Constituent policy

SC’s Graham and Sanders debate politics in bipartisan series

The purpose of Monday’s televised debate was to find political common ground between South Carolina Republican Lindsey Graham and self-proclaimed Democratic socialist Bernie Sanders – two seasoned US senators who have little in common.

Both men agreed that Social Security has a solvency problem, that the country’s transport future will be electric and that Russian President Vladimir Putin “fears”.

But on major policy solutions — from gun control to taxes, infrastructure, health care reform and foreign trade — the two couldn’t have been further apart as they debated for 73 minutes on Monday. at the Kennedy Institute in Boston.

“What you have is that he sees this as a problem. I see that as a problem,” Sanders said, when moderator Bret Baier asked directly, for the second time, if the two saw common ground on the budget and Social Security.

“I admire Senator Sanders. He’s on message, he’s got solutions – I don’t think they’ll work. “, Graham said. “I’ve never had such a hard time begging someone to vote on their own bill.”

But on guns, for example, Graham said, “the bottom line is that there are ways for that, but it has to be a bipartisan way. This is how it has been in the past, how it will be in the future and I am ready to do it. But we have to stop this madness. What is happening in Washington must stop.

Monday’s debate, which was expected to find bipartisan agreements, was moderated by Fox News anchor Baier, who covered economic policy and ongoing issues in America.

The Oxford-style long debate was announced May 25 as an effort by the Bipartisan Policy Center, the Orrin G. Hatch Foundation, and the Edward M. Kennedy Institute to reinvigorate bipartisan debate in the U.S. Senate.

The Bipartisan Policy Center — a DC-based think tank that promotes bipartisan policy solutions — said the US Senate’s “culture of seeking common ground and consensus” is often lost these days.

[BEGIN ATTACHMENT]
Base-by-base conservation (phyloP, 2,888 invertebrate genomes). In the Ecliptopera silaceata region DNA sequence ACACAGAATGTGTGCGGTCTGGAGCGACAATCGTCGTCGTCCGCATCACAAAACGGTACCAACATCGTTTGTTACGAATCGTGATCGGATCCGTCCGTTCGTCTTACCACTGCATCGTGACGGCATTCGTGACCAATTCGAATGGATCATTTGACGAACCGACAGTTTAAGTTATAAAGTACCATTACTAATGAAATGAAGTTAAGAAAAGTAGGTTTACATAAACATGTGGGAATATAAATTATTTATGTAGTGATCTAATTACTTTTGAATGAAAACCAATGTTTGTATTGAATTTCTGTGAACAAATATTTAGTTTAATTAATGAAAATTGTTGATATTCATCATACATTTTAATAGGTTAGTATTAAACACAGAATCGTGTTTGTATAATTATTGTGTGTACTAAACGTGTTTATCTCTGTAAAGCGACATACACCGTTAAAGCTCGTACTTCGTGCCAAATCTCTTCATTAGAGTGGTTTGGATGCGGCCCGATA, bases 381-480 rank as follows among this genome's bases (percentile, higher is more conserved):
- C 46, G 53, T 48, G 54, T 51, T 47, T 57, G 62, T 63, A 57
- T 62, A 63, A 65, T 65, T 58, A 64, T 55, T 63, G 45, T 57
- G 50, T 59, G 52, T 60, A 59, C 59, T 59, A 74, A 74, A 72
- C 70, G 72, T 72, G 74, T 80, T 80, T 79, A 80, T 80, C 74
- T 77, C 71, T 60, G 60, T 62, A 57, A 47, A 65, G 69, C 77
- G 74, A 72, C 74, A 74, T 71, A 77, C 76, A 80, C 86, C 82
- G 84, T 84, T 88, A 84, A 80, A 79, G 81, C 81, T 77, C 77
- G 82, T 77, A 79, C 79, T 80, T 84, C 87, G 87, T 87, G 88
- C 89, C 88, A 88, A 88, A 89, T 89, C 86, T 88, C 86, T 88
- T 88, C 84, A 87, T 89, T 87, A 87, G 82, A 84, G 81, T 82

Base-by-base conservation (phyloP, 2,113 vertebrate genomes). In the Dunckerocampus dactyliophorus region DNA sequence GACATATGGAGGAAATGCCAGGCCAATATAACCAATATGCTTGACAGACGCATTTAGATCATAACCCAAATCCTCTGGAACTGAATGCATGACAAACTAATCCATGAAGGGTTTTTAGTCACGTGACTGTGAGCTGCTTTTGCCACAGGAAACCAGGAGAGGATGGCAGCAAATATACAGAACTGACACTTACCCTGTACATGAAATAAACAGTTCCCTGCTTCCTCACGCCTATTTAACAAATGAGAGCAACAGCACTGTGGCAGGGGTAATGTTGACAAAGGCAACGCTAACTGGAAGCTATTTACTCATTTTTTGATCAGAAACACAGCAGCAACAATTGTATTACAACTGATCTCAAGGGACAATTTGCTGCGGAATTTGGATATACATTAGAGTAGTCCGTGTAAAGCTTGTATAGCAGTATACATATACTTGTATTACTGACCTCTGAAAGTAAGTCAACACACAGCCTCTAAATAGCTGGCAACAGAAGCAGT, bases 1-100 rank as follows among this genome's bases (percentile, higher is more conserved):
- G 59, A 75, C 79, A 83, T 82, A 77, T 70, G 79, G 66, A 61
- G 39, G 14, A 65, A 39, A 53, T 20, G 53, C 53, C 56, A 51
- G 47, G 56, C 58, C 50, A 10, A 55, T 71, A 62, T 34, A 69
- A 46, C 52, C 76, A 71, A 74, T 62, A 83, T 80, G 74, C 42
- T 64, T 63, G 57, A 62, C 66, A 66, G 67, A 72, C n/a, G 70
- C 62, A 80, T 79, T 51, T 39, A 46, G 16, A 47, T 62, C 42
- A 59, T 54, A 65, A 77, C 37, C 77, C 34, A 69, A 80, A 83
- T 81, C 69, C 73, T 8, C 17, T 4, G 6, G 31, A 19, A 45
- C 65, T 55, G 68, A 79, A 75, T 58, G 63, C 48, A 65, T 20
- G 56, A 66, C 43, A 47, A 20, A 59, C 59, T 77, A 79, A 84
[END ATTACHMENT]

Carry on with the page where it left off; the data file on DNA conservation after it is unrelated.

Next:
The event is part of a series called The Senate Project that will continue with a second debate next month.

Senators debate guns, Putin and party politics

The gun law debateion — which was only discussed at the end of the moderated debate and Sanders’ microphone cut it off with loud static for about three minutes of on-air confusion — was fairly inconclusive.

But the couple agreed a new bipartisan framework to tackle gun violence was a step forward.

Sanders said he would vote for the proposal that a bipartisan group of 20 senators recently agreed to.

“I think it’s a step forward,” Sanders said. “I clearly think it doesn’t go far enough.”

The proposal affirms nine main points for combating armed violence.

It provides money and resources for state intervention laws, mental health and telehealth services and programs in schools. It would also penalize straw purchases, protect victims of domestic violence with restrictions, and improve the review process for those under 21 trying to buy a gun.

Sanders, of Vermont, noted that hunting is popular among his constituents and that he is open-minded about gun ownership, but said he wants more from the bill. When asked for a final statement on the common ground found on gun legislation, Sanders replied, “No comment.”

A joke from Graham about needing to “put a quarter in” the static speaker later, Graham said he was encouraged by Sanders’ open-mindedness but said a fuller proposal would be impossible, citing the 2013 federal assault weapons ban and its failure.

In the recurring talking point of the oil debate, Sanders offered the urgency of electric vehicles and “thoughtful solutions” to foreign trade. Graham said the situation was “supply and demand” and the result of a Democratic-controlled government.

Besides back-and-forth on the gas crisis and health care, the two senators have generally stuck to their party lines, with little to no agreement. The only apparent common ground found in the debate was that both senators agreed that Social Security had a solvency problem and inflation was rising negatively, but no common solution was presented.

At one point during the debate, Graham asked Sanders to agree that “Putin sucks,” to which Sanders replied, “I’m not in favor of vulgarity, but the intent is correct.”

Whether it’s Sanders calling for the revitalization of democracy against the oligarchy or Graham calling for the return of a Republican-led economy, the two senators, who both serve on the Senate Budget Committee, will surely be again faced with all these disagreements.

“I’m on the budget committee with Bernie. It’s been awesome. I really enjoyed it,” Graham said.

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U.S. Senator Lindsey Graham, R.S.C., and U.S. Senator Bernie Sanders, I-Vt.

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Stephen Pastis is a reporting intern for the state’s political and government team. He graduated from the University of South Carolina, where he served as the arts and culture editor of its college newspaper, The Daily Gamecock, and was a contributing editor to the Free Times Columbia.